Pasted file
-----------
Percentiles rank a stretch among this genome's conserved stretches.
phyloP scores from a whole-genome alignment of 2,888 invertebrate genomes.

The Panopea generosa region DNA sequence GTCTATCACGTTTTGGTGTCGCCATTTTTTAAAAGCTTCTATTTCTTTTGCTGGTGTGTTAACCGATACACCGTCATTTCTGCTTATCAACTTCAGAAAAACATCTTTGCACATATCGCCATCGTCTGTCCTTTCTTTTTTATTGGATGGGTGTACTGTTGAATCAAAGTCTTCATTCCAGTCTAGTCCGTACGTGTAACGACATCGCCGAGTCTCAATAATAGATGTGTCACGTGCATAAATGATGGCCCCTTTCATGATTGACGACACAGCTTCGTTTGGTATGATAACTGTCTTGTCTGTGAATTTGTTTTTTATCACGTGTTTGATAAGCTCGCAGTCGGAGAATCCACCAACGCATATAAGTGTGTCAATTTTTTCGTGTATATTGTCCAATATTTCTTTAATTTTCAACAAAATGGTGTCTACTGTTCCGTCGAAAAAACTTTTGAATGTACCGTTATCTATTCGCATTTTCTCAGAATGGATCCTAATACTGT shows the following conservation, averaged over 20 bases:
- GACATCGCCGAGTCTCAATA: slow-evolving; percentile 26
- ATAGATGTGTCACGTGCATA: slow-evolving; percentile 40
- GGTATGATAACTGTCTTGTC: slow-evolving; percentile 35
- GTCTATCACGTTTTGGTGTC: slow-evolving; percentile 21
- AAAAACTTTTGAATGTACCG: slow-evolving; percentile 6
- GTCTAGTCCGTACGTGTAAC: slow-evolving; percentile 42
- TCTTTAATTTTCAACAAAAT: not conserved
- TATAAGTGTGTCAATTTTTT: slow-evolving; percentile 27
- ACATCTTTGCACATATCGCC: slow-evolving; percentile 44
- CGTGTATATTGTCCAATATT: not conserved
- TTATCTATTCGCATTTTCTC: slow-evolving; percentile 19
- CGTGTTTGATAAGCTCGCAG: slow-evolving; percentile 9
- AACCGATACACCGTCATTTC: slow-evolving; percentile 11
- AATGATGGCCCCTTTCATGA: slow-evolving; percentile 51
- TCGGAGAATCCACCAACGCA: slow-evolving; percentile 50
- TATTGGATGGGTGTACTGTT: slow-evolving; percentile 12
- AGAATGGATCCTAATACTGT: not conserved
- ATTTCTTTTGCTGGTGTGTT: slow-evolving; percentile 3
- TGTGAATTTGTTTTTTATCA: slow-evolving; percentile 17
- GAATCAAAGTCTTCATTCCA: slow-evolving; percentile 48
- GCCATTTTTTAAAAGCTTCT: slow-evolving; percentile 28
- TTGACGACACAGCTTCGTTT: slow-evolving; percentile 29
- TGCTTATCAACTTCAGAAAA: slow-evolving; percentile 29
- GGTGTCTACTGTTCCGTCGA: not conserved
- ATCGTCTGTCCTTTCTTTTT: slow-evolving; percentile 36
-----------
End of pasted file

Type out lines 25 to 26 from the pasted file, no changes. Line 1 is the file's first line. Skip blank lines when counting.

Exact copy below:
- TTGACGACACAGCTTCGTTT: slow-evolving; percentile 29
- TGCTTATCAACTTCAGAAAA: slow-evolving; percentile 29